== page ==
|VOICE OF AMERICA|
SLUG: 2-319112 China/Jiang (L-O)
TITLE=CHINA/JIANG REACT (L ONLY)
HEADLINES: Power Shift In China Raises Hope of Better Living Standards, But Chinese Do Not Expect Political Reform
INTRO: Chinese President Hu Jintao's accession to full power and the final retirement of former President Jiang Zemin is being hailed as the start of a new era in Chinese politics. But as VOA's Luis Ramirez reports from Beijing, few Chinese expect any fundamental changes in the Communist Party's control of the political system.
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Commuters who gathered at a busy intersection in East Beijing Monday read about the changes in their government in newspapers posted along the sidewalk.
With former President Jiang Zemin's resignation as chairman of the central military commission, they read that Hu Jintao, who already held the posts of president of the republic and chairman of the Communist Party, has smoothly assumed full control of the leadership.
A 24-year-old man who identifies himself only as an office clerk at a large corporation appears surprised when asked what he thinks the changes will mean to him.
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He says he does not believe he is in a position to make judgments on the performance of elder leaders like Jiang Zemin or Hu Jintao. However, he thinks China will develop better now that Hu Jintao has consolidated his leadership.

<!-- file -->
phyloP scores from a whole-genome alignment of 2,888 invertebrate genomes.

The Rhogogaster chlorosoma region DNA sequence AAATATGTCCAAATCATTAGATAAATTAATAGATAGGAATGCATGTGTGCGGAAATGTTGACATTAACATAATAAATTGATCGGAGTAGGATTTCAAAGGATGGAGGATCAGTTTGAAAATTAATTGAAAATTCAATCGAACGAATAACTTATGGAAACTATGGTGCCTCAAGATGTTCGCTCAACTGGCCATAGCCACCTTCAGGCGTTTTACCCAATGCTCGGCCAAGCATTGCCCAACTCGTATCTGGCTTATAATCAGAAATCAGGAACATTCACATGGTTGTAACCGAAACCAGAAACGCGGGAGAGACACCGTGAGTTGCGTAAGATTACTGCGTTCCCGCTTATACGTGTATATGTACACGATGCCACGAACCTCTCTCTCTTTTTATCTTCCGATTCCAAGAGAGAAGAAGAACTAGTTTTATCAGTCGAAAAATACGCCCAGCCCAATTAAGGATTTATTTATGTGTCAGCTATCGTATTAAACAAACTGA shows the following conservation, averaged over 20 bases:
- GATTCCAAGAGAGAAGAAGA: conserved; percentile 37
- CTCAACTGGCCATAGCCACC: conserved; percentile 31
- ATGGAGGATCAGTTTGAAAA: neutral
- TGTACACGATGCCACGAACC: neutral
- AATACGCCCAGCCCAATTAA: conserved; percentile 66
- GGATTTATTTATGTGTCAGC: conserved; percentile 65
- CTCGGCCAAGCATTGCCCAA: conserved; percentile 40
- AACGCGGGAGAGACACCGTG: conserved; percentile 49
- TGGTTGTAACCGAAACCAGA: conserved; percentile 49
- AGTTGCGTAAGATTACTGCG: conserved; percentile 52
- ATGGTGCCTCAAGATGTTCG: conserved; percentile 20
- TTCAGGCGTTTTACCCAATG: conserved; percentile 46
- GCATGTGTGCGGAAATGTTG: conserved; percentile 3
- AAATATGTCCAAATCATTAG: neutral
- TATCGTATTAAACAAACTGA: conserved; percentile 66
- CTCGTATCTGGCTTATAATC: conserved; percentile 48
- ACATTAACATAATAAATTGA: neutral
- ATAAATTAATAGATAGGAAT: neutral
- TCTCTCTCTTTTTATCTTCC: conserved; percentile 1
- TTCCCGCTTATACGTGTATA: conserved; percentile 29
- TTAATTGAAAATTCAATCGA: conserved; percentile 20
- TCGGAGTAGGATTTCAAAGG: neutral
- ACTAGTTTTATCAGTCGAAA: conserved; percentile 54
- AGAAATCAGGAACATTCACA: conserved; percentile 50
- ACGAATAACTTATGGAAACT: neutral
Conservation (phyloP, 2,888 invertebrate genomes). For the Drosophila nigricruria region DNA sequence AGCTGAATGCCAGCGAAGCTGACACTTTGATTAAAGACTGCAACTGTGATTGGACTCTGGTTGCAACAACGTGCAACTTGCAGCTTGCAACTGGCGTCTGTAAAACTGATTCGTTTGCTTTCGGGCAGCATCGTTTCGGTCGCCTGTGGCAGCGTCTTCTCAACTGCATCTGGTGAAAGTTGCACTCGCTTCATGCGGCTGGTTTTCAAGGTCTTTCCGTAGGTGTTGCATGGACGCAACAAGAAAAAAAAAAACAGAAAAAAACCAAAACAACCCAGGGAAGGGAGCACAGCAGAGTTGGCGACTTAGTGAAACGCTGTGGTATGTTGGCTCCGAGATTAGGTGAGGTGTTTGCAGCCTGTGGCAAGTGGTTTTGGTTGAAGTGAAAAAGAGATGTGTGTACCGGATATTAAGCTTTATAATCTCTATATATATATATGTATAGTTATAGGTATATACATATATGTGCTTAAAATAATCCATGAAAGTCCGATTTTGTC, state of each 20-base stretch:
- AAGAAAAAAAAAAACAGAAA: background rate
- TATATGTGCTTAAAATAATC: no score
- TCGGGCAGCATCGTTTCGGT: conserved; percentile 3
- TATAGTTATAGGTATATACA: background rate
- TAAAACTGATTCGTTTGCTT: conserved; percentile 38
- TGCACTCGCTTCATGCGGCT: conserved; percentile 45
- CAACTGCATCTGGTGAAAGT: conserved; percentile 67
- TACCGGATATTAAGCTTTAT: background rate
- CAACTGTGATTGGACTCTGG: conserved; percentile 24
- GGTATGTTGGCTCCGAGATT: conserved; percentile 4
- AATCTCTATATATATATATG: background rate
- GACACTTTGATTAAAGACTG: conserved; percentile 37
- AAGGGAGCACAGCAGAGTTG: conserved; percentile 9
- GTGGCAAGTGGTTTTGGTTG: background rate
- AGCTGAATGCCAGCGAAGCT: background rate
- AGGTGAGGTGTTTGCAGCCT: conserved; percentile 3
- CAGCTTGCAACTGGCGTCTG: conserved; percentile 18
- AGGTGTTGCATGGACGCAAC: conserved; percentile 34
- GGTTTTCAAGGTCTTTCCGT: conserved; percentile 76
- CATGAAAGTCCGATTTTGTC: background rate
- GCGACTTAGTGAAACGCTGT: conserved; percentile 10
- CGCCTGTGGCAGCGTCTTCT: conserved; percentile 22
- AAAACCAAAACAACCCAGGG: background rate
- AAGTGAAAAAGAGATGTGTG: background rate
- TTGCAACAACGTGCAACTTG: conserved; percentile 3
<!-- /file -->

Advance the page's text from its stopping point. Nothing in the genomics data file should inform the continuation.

While giving Mr. Jiang credit for rapid economic development in China, many people are concerned about new problems that prosperity has brought, including rising unemployment, lack of social security and enhanced environmental degradation.
David Zweig is a professor of sociology at the Hong Kong University of Science and Technology. He says that with Mr. Jiang out of the way, President Hu and Prime Minister Wen Jiabao now have the flexibility to make good on promises to tackle those problems.
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"China is rising. It needs a younger, vibrant leadership. It needs new ideas, and.I think that Hu Jintao and Wen Jiabao could to a certain extent, take more experiments, sort of be more innovative, be more flexible in policy."
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Many of those surveyed on Monday said they believe it was time for 78-year-old Mr. Jiang to step aside and let a new generation of leaders fully take over.
But nobody interviewed seemed to expect the new generation to relax the party's stranglehold on political power.
President Hu himself, in a speech last week, ruled out instituting a Western-style system of government or allowing direct elections. He said that could lead his nation to,in his words, "a blind alley." (Signed)
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